The HERB aims to facilitate market entry for new providers and mandates a new ‘regulator’ to play an active role in ensuring teaching institutions maintain academic standards. The TEF will be a key mechanism for differentiating between institutions above this threshold standard. The Government is exploring how a ‘Gold, Silver, Bronze’ rating system can be used to create visible differences between institutions and has floated the ideas of using these ratings to determine the institutional visa status, and has already agreed to the TEF rating being linked to the maximum fee level an institution can charge domestic students. The current specification for the TEF uses six core metrics from existing sources covering teaching quality, learning environment and student outcomes. Initial ratings are determined on the basis of institutional performance in these metrics, which is then confirmed or amended following peer review of a short 15 page narrative document. Many commentators have criticised the choice and range of metrics, noting the difficulty of rating a complex interaction between student and teacher in such a simple way. In response, expectations are that new measures will be added to the TEF over time, with projects underway to explore how to measure important concepts such as ‘learning gain’.
A benefit of the TEF is the renewed attention it gives to the teaching mission of universities. This provides parity with research, which has had an equivalent exercise since 1986 used to allocate block grant research funding, currently known as the Research Excellence Framework (REF). REF and TEF use fundamentally different methodologies. Peer review is at the core of REF. Individual outputs are rated on a four point scale and aggregated to build a picture of subject and institutional performance, which is then used as part of the basis for funding calculations. Lord Stern’s review of REF largely rejected the use of research metrics for determining the quality of research outputs. The TEF approach in some ways is the complete opposite, starting with institutional level metrics, which are consolidated with peer review to determine a final qualitative rating. No direct funding will be allocated on the basis of the TEF result, but there are likely financial (directly via the fee) and reputational implications depending on where an institution is standing on the TEF ‘podium’.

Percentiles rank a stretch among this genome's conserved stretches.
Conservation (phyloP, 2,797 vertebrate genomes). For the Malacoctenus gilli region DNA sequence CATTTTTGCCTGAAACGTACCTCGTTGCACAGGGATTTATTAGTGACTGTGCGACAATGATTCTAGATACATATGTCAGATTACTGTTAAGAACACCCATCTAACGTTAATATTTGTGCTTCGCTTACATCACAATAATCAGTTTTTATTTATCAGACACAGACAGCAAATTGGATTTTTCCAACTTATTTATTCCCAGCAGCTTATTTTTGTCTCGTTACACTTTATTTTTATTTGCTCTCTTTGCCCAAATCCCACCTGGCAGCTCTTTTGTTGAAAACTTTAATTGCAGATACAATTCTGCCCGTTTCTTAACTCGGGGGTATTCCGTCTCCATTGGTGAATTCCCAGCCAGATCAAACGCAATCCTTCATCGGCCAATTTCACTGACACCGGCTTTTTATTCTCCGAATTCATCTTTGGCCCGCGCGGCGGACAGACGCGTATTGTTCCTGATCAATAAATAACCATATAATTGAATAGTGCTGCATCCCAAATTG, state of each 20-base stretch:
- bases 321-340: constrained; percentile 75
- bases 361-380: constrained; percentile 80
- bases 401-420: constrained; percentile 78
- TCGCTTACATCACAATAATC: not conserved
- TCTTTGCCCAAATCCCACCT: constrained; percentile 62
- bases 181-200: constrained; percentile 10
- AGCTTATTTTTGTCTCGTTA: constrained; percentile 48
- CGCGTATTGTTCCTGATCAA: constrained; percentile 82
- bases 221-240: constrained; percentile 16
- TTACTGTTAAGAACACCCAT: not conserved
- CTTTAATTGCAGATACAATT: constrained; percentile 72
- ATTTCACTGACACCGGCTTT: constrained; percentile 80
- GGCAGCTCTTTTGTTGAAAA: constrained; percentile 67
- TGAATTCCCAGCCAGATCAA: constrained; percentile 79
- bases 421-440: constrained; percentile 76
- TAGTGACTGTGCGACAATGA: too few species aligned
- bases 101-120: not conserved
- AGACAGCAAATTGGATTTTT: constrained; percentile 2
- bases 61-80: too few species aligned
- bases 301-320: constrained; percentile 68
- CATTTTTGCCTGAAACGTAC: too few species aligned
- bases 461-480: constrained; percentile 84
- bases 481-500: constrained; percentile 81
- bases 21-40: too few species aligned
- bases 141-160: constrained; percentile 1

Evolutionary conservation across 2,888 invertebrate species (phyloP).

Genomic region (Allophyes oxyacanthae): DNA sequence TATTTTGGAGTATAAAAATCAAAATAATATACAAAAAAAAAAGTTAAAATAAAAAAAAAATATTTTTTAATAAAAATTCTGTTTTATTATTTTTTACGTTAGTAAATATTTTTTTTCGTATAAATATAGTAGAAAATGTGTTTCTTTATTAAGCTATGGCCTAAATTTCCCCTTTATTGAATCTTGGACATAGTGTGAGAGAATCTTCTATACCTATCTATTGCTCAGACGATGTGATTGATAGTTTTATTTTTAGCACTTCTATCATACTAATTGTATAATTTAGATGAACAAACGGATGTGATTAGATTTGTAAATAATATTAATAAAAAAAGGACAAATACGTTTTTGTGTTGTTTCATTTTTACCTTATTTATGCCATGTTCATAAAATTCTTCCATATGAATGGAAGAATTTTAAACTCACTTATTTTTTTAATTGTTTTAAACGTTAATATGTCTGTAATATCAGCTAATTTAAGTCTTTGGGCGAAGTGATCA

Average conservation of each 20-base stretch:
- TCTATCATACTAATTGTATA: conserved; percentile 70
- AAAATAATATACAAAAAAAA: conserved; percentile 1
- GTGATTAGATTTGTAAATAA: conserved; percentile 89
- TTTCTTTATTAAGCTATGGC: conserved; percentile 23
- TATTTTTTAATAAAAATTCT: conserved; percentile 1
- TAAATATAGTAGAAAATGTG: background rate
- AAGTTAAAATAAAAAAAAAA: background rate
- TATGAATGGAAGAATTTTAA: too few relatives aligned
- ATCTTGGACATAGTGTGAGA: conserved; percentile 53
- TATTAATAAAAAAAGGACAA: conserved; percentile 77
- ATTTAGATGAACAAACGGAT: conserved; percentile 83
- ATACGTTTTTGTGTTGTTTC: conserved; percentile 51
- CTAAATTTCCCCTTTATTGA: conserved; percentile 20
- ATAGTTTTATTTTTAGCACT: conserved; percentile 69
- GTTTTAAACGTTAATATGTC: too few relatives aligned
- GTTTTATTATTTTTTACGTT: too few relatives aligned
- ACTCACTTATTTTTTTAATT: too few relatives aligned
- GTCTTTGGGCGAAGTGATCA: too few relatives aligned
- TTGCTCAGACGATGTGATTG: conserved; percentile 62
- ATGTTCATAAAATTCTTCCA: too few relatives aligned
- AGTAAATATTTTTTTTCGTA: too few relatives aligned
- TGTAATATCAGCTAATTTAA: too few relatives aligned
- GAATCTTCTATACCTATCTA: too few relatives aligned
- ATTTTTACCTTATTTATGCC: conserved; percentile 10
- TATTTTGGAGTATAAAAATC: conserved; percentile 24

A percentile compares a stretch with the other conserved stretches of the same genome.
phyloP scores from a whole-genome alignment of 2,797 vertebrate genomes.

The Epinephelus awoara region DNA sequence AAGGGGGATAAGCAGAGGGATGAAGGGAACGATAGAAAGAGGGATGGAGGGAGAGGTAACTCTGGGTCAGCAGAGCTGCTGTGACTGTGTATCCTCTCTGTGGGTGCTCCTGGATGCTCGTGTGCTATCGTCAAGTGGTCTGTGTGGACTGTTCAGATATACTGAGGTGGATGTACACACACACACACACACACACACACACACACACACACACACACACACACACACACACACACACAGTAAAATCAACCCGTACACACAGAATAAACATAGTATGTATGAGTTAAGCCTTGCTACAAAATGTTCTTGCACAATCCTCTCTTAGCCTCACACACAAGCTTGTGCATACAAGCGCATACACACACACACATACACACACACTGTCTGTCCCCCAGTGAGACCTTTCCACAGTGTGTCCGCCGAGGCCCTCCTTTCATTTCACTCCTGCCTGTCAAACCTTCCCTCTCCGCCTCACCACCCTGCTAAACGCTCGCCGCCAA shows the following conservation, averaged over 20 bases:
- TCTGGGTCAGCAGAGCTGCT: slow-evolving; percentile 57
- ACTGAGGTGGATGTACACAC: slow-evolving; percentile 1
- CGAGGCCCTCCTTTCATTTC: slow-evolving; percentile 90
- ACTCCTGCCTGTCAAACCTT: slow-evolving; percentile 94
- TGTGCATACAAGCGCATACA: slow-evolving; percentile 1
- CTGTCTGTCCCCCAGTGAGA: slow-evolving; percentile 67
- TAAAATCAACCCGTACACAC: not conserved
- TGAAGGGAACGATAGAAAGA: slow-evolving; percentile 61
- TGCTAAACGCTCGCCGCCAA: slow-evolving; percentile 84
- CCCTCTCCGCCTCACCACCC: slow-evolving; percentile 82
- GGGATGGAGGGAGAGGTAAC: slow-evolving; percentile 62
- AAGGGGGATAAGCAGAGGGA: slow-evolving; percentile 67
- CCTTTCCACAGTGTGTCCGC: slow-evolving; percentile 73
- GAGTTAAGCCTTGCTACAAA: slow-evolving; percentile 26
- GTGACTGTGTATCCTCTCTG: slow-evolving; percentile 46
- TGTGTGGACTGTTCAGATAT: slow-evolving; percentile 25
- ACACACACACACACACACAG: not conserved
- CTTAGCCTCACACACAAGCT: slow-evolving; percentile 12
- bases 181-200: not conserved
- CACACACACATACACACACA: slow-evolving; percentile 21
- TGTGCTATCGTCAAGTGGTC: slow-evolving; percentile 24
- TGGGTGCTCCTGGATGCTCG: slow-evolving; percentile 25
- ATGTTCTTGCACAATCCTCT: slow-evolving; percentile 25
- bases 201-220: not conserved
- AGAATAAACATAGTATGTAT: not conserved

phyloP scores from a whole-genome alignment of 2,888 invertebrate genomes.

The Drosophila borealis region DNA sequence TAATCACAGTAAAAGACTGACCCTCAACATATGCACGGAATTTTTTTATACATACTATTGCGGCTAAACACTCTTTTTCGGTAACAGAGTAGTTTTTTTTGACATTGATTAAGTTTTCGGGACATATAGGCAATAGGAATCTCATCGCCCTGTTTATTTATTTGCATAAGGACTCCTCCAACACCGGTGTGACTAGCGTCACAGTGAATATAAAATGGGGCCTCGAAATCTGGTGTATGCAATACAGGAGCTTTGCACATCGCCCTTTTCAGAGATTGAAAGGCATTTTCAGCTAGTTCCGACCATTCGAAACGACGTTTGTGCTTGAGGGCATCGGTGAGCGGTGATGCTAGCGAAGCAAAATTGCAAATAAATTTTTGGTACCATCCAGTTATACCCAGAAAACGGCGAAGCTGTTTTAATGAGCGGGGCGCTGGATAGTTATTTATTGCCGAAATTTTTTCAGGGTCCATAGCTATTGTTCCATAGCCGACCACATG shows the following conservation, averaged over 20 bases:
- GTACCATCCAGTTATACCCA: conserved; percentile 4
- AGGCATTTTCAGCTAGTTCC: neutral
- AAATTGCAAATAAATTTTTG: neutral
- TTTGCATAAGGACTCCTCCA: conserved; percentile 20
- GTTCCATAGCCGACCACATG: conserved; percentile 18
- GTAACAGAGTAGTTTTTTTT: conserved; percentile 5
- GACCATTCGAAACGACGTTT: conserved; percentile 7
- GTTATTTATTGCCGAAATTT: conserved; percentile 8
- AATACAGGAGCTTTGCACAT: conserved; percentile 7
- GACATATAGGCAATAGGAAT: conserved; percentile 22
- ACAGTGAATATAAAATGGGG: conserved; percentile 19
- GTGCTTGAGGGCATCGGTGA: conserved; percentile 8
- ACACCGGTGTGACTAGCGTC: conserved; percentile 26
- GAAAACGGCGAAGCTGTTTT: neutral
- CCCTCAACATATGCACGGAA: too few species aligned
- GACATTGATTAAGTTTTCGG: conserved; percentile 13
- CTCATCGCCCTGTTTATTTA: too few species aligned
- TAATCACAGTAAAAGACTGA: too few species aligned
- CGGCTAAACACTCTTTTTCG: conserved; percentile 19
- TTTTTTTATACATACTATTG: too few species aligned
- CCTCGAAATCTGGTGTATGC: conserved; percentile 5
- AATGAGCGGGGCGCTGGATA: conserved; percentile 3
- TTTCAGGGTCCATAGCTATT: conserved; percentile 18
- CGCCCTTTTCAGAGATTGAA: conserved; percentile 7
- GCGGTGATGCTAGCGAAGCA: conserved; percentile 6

The UK sector is working with policymakers to shape the HERB. We are mindful of the potential impacts of the reformed system. The stability of the UK higher education sector has been one of the reasons for its international success. The benefit of creating a stable system as a platform for innovation and growth has been demonstrated through our experience of the REF and the predictable long-term funding this facilitates. The current reform agenda disrupts stability, but also risks elements on which the reputation of UK higher education was built, such as institutional autonomy. Universities will employ a variety of strategic responses to navigate their way through this churn. There are opportunities for the UK to learn from colleagues in the Australian sector from their experience of living with TEQSA as a regulator.